Archives For Oil

Interesting chart I found on the WSJ website late last week:

Correlation between Brent crude and the S&P 500

This chart compares Brent Crude—the oil used to make gasoline—and the S&P 500. I wish I had the numbers going back further than this because it would be interesting to see the correlation over the years. I would think the correlation would be almost non-existent prior to oil’s massive runup in the early 2000s. All I know is that lately it seems as though when the stock market goes up, the price of oil goes up too. When the stock market drops, the price of oil drops. It almost looks as though the price of oil dictates where the market is going. I could be totally wrong on this (I’m not an analyst), but it’s what it looks like to me.

All this brings up a question:

Are high oil prices bad for the economy?

Here are the total returns for the S&P 500, MidCap 400, SmallCap 600, and other Indexes(May 2012)

For the S&P 500, this May’s -6.01% was the worst May since May 2010 when the index was down 7.99%. Other than 2010, we would have to go all the way back to 1962 to find a worse performance than this May’s.

Oil was way down, which is a good and bad thing. It’s good because we like paying less at the pump. It’s bad because it’s probably only down due to the economic outlook. Take a look at how closely oil and the S&P 500 track each other (click on the chart to see a larger version):

Oil and the S&P 500

The solid line represents oil (right axis) and the bars represent the S&P 500 Index (you guessed it…left axis).

This bothers me. Why? Because as soon as the S&P 500 starts moving up (which usually implies the economy is getting better), the price of oil goes with it. The price of oil can only go so high before it has a negative impact on the economy. I wish we had better oil data. I would love to see longer horizons for comparison charts.

Chart of the Day: Oil

May 23, 2012

Oil is down 14.65% for the month of May.

Oil Prices Are Dropping…

October 4, 2011

Oil prices appear to be the lowest they have been over the last year:

I just wish gas prices would drop just as quickly. If my memory serves, when the price of oil surged earlier this year to $114 per barrel, gas prices surged to around $3.60 per gallon (around where I live anyway). Now oil prices are down to around $76 per barrel (a 33% drop). If gas prices decreased the same amount, we would be paying $2.40 per gallon instead of the $3.20 we are currently paying (an 11% drop).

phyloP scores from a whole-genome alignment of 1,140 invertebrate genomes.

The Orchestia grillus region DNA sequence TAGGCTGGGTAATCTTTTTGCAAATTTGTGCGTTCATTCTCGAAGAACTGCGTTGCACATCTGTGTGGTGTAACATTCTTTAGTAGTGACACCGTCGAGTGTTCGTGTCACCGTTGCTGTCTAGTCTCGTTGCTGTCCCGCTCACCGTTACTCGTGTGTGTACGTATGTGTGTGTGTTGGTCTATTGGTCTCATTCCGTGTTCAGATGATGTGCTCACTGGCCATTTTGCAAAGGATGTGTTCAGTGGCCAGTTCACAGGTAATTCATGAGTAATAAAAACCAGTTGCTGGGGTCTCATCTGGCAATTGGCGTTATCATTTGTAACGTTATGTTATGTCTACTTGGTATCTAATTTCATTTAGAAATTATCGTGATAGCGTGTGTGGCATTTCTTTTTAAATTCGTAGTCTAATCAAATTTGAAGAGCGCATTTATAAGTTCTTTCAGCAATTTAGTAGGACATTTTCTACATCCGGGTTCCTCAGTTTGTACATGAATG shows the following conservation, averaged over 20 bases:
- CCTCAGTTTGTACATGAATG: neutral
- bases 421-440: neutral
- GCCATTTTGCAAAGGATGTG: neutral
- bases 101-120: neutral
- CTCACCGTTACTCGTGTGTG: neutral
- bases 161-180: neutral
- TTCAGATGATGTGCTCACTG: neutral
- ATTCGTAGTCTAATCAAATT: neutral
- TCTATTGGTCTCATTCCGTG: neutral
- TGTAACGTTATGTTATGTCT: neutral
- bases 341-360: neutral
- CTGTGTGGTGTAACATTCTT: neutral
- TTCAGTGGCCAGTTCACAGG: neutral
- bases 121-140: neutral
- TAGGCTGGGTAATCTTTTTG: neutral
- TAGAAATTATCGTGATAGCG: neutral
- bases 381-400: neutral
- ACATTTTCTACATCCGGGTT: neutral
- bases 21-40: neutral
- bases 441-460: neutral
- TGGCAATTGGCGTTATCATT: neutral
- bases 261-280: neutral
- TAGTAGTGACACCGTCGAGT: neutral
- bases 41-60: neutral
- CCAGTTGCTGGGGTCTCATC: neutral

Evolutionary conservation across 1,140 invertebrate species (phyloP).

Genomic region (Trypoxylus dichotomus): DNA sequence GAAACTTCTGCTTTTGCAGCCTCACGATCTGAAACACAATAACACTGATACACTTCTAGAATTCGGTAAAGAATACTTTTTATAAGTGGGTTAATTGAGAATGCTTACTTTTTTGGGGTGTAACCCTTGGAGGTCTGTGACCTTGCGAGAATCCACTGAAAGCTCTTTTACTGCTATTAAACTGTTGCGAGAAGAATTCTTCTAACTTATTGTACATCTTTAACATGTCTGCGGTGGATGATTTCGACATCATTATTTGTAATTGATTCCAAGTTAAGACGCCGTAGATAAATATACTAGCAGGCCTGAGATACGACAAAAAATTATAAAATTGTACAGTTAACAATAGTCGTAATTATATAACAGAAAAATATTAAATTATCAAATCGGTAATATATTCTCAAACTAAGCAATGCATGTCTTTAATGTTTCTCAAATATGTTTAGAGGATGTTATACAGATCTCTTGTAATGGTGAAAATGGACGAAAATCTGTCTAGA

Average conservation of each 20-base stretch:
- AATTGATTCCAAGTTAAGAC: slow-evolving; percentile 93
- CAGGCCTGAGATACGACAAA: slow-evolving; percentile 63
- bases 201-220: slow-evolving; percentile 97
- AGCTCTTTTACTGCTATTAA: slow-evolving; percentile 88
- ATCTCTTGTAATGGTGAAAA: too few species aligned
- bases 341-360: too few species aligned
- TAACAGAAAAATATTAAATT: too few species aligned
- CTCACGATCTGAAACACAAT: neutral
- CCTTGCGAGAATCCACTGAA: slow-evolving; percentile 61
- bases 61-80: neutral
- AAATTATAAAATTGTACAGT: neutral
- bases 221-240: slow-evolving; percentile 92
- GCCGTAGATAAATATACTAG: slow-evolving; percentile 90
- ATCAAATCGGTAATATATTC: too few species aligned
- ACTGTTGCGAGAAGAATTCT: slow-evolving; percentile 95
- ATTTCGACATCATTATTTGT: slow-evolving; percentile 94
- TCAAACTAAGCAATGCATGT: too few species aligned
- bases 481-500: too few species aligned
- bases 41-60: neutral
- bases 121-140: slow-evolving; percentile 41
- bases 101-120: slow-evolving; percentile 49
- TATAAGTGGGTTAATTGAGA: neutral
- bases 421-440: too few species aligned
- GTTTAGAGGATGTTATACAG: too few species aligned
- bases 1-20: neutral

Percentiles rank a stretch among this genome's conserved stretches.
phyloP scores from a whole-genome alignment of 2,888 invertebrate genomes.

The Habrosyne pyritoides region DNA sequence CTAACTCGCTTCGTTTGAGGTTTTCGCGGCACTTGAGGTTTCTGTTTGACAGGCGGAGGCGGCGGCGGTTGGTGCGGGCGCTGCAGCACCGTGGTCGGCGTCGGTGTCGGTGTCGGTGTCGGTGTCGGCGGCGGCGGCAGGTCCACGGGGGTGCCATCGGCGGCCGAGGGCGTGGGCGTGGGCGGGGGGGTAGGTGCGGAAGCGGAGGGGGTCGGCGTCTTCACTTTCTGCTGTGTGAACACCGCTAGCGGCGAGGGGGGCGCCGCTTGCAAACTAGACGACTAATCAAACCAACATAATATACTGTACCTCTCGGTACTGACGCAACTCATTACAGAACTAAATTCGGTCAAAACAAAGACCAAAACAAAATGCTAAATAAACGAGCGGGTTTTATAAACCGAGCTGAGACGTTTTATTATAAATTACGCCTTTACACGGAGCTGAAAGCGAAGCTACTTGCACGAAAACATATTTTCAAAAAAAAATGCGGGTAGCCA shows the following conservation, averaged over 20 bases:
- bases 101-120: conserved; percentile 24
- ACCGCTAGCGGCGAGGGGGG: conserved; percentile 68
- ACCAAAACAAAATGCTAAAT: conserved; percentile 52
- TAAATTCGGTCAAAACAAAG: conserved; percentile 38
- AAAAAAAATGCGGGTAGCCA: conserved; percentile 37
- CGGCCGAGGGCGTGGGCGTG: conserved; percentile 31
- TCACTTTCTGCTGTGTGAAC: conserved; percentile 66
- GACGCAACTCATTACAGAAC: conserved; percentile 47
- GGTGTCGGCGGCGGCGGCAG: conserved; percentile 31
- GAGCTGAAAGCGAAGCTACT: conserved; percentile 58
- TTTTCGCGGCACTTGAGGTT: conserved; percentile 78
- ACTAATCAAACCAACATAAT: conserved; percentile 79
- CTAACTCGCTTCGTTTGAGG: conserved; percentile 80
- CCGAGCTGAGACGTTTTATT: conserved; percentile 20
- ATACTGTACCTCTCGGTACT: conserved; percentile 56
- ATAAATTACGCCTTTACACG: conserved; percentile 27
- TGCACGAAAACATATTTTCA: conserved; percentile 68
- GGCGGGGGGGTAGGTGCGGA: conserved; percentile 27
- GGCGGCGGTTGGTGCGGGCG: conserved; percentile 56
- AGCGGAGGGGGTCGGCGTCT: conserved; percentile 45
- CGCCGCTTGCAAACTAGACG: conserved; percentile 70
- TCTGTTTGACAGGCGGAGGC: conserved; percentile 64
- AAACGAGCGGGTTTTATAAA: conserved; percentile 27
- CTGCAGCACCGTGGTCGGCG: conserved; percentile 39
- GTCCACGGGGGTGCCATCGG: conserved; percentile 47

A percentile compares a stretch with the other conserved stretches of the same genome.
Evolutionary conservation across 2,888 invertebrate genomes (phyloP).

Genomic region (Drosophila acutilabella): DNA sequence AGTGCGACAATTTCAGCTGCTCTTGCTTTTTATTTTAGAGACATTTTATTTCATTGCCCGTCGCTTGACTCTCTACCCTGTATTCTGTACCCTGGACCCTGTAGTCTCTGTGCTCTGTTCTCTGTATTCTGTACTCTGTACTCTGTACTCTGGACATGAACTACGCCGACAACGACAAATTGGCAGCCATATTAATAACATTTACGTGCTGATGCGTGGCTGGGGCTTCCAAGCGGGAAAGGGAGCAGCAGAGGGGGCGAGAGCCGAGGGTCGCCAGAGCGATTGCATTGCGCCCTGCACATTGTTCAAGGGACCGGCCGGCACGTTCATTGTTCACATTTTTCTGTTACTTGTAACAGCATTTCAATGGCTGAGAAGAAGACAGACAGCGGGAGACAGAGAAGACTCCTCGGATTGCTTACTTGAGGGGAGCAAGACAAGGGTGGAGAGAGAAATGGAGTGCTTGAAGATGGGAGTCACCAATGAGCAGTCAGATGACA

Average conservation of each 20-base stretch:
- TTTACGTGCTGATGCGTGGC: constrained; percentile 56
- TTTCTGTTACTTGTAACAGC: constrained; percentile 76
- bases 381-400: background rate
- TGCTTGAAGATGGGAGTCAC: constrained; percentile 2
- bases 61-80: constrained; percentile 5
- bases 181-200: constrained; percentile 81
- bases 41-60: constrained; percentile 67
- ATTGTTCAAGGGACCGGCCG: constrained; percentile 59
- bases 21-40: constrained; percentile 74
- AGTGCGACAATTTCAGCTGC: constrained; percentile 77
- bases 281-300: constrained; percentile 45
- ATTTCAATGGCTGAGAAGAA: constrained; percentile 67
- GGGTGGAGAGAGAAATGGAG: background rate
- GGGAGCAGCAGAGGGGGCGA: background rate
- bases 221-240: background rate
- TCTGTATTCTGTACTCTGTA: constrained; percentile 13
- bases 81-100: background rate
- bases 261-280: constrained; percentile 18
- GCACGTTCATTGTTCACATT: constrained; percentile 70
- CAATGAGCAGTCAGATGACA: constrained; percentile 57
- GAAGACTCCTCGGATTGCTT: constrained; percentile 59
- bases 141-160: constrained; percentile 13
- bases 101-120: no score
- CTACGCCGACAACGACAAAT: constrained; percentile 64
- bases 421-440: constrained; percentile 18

I saw this article on MSN: Why You Should Love $5 Gas.

Some of the author’s (questionable) reasons:

Fewer people will die. Fewer people on the road meand fewer people will die.

Higher prices will lead to lower prices. Theoretically the government will open up the floodgates and more oil will be produced. Hasn’t happened yet (as far as I know).

End of wars because they’ll be too expensive to fight. Interesting…

We’ll starve despots out of existence. Wow. Gas prices are high because oil prices are high. Worldwide demand for oil is high. If the U.S. doesn’t buy oil from despots, they’ll simply sell it to China or India. We aren’t going to starve anyone out of existence.

People who make more money can ride out the surge in gas prices. It’s the people at lower income levels who don’t want to hear how high gas prices are a good thing.

Yesterday’s WSJ had a little article about gasoline futures. They explained that gasoline wholesale prices were back below $3/gallon due to easing concerns of flooding along the Mississippi River.

One thing I learned from the article is that retail gasoline prices are typically about $.70 higher than the wholesale level. They quoted the price for reformulated gasoline blendstock (RBOB) at around $2.93, which would put retail prices at around $3.63 a gallon. I paid $3.749 this morning.

Regardless, I have a feeling that any price drop is temporary.

One thing in the article that I think is a misprint is this (bold mine):

Worries that the floods would disrupt gasoline production pushed the RBOB contract as high as $3.39 a gallon last week. That sent gasoline’s premium to crude oil soaring to an all-time high above $40 a gallon.

The premium, called the “gasoline crack,” has since plunged to below $26 a gallon. That means smaller profits for refiners.

I’m not sure, but I think those should read “$40 a barrel” and “$26 a barrel.”

I was going through my email and found a link to this interesting interview with Peter Schiff, author of one of my favorite books from last year, How an Economy Grows and Why It Crashes*. I thought this question and answer was interesting:

Question: So, with a more thoughtful and sober monetary policy from the central banks like the Fed and others, you’re suggesting that maybe oil demand wouldn’t be as high?

Schiff: Well, if you went to an auction and everybody had $100, nothing would sell for more than $100 because nobody would have more than $100. If you gave everybody $1,000 and you auctioned off the same merchandise, it would sell for more money because the people that are bidding have more money to bid.

And that’s what’s happening. All the central banks are printing money, and now that money is there, that money is chasing oil. They’re not pumping as much oil as the central banks are printing money. The supply of money is growing much faster than the supply of oil, so therefore the price of oil has to rise. That’s what’s going on.

The ironic thing about it is the Federal Reserve is likely to respond to higher oil prices by printing even more money, claiming that the higher oil prices will slow the economy. And they think that what they need to do is stimulate to offset that. And of course, by doing that, that just means oil prices will rise even faster, because then there will be even more money. The process will continue, on and on.

There’s no mention in the interview of speculation. Interesting.

*Affiliate Link